The Cookie Monster: My Edible Neuroses
I love eating. Like, a lot. Probably more than I love food.
If that statement doesn’t make sense, think about the difference between savoring a perfectly pink filet mignon that’s been bathing in a thyme-infused pool of clarified butter, and drunkenly eating a pound of Smartfood white cheddar popcorn.
As much as I love quality meals and trying new cuisines, it’s the physical act of eating—at times, gorging—that defines my relationship with food.
My addiction to consuming started when I was a child. My parents—both fitness gurus—did a stellar job keeping me away from unhealthy food for the first four or five years of my life. I had well-rounded meals, was never picky, and ate every crumb put in front of me. But on a flight to a commercial shoot in Chicago (the story of my childhood fame will have to wait for another article), I tried McDonalds for the first time.
I can’t say I remember that first french fry—my first fry ever. All I can recall vividly is the Birdie the Early Bird toy that came with my happy meal. But I know for a fact that everything changed following my McDonald’s christening.
No matter where we went out to eat, all I wanted to order was a burger and fries. I slowly realized that there was way more food out there—better tasting, worse for you—than what was in our refrigerator. My mother would only buy skim milk, wheat bread, baked chips and Country Crock “butter.” Once it came out that my parents were keeping me from “bad” food, all I wanted to do was get my mouth on it.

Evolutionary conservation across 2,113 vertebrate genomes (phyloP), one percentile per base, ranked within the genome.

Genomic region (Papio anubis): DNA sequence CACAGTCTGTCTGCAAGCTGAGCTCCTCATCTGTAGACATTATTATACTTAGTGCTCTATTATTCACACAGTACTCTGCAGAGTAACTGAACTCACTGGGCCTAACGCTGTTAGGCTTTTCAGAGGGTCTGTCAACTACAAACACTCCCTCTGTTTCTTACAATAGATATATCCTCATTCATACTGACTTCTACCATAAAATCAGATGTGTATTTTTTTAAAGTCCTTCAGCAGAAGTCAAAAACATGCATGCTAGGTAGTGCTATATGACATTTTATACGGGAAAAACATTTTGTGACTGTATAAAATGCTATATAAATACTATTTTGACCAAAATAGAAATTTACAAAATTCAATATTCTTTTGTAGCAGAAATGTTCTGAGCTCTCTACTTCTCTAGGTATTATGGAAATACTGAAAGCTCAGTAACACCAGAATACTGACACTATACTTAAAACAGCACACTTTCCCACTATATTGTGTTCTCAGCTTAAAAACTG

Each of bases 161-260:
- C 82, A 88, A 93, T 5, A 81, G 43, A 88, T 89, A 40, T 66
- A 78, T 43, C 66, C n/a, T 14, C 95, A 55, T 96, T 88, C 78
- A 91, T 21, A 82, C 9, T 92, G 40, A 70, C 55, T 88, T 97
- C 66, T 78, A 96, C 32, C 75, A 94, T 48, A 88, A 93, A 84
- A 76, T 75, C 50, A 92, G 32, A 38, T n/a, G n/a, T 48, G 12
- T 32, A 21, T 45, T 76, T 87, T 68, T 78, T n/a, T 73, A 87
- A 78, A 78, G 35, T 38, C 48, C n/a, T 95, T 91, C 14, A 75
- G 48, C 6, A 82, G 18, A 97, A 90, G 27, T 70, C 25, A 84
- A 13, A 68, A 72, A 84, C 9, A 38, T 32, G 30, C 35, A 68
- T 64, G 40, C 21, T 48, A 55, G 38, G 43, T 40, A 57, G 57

True story: I would call kids I wasn’t even friends with for playdates in hopes of going to their houses and seeing what treasures hid in their pantries. It didn’t always work out, but sometimes it was worth the trouble (Dunkaroos and Pringles, anyone?). At that time in my life, I wanted to know what a Gusher was and nothing was going to stop me from finding out.
I became obsessed with eating junk food. I didn’t want to be rewarded with money for a lost tooth, or a new shirt for a straight-A report card. I wanted Sour Punch Straws from the pharmacy, Screwballs from the ice cream truck, Sour Cream & Onion Lays from the grocery checkout. We never had much money, and I was incredibly annoying—a then-sixty-cent piece of candy for my temporary silence was a fair trade in the eyes of my parents.
My preoccupation with food continued throughout my middle school years. My diet didn’t prepare itself for puberty, and my once-scrawny physique quickly became softer and rounder. I wasn’t what most twelve-year-olds would call “fat,” mostly due to the fact that I was a year-round competitive swimmer, but my body started changing in ways I would grow to be ashamed of.
Despite my rigorous workout schedule, my weight stayed about the same for the next few years—mostly due to my dad and I sharing secret fast food runs behind my mother’s back. After at least two of my five swim practices a week, my dad and I would stop somewhere—Popeye’s, Wendy’s, Burger King—for an obscene amount of food, and then eat it all in the car so my sister wouldn’t be jealous, and my mother none the wiser. Even now, as an adult, I find myself crippled in the face of too many food options, not knowing how to control myself in terms of food quality or quantity.